A well-balanced, whole food diet can provide most of the nutrients we need for optimal health. However, certain supplements can be beneficial for reducing inflammation and supporting the health of our brain and nervous system:
- Omega-3 fish oil supplement with EPA and DHA: Unless you are eating several servings of fatty fish each week, you may benefit from an Omega-3 supplement. DHA in particular is an important fatty acid for brain health as it makes up a significant portion of the fat in the brain and deficiencies have been linked to increased risk for dementia, Alzheimer’s and depression. However, EPA is equally important. A review of studies found that supplements in which at least 60 percent of the Omega-3 fatty acids came from EPA were effective against depression. Aim for at least 1000 milligrams of EPA plus DHA daily.
- Curcumin: Curcumin is the main active ingredient in turmeric, a spice typically used in Indian cuisine. Curcumin is a powerful anti-inflammatory and antioxidant. It has been shown to be beneficial for reducing the risk of Alzheimer’s Disease in that it may improve cognition and overall memory. This is due to the effects of curcumin in decreasing beta-amyloid plaques, delaying neuron degradation, and reducing inflammation.
- Probiotic: Given the connection between gut health and brain health, supplementing with a probiotic supplement can ensure the number and diversity of healthy bacteria stays at optimal levels. This is particularly important if you have been on antibiotics, which can decrease levels of healthy bacteria. Look for a supplement that contains at least 10 billion cultures, from a variety of strains of bacteria. Two strains to look for in particular are lactobacillus acidophilus and Bifidobacterium.
- Vitamin D: Vitamin D deficiency is very common in the United States, with some estimates showing the overall prevalence is at least 40% of the population. This is troublesome for brain health. One study found that those deficient in Vitamin D had a 51% increased risk of dementia. For those who were severely deficient, the increased risk was 122%. Similar results were found for Alzheimer’s Disease and Vitamin D deficiency. Talk with your doctor about getting your Vitamin D level checked to determine the appropriate dose for a supplement. A good maintenance dose is 1000 IU per day. Because Vitamin D is a fat soluble vitamin, take it with a meal that has at least 10 grams of fat for optimal absorption.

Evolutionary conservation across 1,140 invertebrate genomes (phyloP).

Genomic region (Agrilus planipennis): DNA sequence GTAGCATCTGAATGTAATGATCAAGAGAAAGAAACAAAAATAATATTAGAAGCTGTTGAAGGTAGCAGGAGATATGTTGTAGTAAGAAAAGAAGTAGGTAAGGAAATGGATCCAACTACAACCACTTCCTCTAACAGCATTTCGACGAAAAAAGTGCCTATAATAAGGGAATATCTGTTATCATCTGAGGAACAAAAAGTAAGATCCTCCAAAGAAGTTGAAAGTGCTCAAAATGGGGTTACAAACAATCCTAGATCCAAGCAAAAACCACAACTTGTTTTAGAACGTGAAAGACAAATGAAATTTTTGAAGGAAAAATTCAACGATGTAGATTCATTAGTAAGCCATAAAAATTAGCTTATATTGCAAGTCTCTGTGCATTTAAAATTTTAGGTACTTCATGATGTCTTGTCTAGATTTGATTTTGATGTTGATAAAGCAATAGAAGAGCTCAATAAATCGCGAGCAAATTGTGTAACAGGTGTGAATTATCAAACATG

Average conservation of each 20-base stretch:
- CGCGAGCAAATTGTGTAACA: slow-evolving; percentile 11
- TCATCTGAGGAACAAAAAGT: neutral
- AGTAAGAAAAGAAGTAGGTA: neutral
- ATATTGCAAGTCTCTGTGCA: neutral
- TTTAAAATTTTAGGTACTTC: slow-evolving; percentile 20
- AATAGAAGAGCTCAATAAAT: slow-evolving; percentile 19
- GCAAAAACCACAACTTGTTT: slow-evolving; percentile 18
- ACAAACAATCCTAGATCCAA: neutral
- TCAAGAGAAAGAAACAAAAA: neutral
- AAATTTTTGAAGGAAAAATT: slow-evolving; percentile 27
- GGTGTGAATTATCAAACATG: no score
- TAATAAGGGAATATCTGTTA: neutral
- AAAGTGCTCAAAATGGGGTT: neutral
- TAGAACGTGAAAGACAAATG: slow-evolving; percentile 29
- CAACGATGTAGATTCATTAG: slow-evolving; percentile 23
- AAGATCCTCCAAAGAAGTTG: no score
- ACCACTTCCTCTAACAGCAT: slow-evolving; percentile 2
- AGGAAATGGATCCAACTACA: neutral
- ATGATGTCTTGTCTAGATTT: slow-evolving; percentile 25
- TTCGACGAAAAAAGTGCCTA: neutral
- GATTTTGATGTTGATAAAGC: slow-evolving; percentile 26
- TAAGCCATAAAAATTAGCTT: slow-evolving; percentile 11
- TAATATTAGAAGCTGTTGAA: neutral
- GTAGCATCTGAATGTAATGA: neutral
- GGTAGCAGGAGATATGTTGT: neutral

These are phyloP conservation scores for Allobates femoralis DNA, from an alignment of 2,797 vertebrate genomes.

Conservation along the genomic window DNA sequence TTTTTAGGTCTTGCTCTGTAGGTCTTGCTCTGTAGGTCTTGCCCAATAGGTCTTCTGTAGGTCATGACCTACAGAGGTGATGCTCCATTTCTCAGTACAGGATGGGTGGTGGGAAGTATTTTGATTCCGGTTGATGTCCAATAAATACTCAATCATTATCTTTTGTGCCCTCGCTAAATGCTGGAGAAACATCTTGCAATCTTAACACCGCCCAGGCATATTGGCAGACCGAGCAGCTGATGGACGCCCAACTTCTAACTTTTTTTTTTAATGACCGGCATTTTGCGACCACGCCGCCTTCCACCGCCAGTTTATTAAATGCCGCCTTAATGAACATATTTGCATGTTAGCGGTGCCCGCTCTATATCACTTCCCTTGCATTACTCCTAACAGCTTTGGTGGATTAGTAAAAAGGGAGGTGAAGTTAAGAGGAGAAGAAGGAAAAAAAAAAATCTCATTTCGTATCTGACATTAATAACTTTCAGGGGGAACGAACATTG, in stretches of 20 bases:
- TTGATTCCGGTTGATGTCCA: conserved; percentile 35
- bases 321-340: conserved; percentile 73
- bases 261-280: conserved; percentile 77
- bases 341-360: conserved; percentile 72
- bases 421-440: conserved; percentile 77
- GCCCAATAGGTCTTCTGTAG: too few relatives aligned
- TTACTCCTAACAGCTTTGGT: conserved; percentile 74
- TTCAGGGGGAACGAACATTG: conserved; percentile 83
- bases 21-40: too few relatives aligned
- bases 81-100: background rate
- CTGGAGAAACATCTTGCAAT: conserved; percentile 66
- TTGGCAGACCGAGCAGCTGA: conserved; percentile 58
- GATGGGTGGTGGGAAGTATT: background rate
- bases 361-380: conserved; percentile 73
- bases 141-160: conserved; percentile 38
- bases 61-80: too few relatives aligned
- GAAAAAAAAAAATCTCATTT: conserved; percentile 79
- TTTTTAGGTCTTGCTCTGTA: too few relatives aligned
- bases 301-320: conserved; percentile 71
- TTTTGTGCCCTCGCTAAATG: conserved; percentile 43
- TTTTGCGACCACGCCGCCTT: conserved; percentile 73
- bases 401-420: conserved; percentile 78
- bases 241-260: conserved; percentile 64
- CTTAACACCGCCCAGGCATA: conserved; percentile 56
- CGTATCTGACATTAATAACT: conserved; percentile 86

When it comes to supplements, there are two important factors to keep in mind. First, talk to your doctor and dietitian before starting any supplements. They can help ensure there are no possible interactions between the supplements you are taking and any conditions or medications you may have. Second, it is important to choose quality supplements. Not all supplements are created equally, and they are not all well-regulated. There are a couple of features you can look for to determine which supplements may be of better quality. A USP stamp indicates the supplement has voluntarily been submitted to the USP Dietary Supplement Verification Program for testing and auditing. A GMP (Good Manufacturing Practices) stamp ensures that the supplement has been produced in a quality manner and that it has been packaged and labeled as specified. Finally, organizations such as Consumer Lab conduct third-party testing for quality and potency.
So remember, when it comes to brain health, choose whole real foods first. But don’t forget about these key supplements that can work in synergy with a healthy diet for your best brain health.
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Littlejohns, Thomas J. Henley, William E., Lang, Iain A., et al. (2014). Vitamin D and the risk of dementia and Alzheimer disease. Neurology. Web. 27 November 2015.
Mishra, Shrikant, Palanivelu, Kalpana. (2008). The effect of curcumin (turmeric) on Alzheimer’s Disease: an overview. Annals of Indian Academy of Neurology. 11(1): 13-19.
Sublette, M.E., Ellis, S.P., Geant, A.L., Mann, J.J. (2011). Meta-analysis of the effects of eicosapentaenoic acid (EPA) in clinical trials in depression. Journal of Clinical Psychiatry. 72(12): 1577-84.
About the author
Julie Smith is part also part of Baylor Scott & White Health’s integrative medicine program as a nutrition counselor. She is a registered and licensed dietitian who takes a functional and holistic approach to nutrition. Julie has been part of Baylor Scott & White since her undergraduate days at Baylor University where she received a Bachelor’s of Science in Nutrition Science in May 2011, followed by her dietetic internship at Baylor University Medical Center at Dallas, which lead into her current full-time position.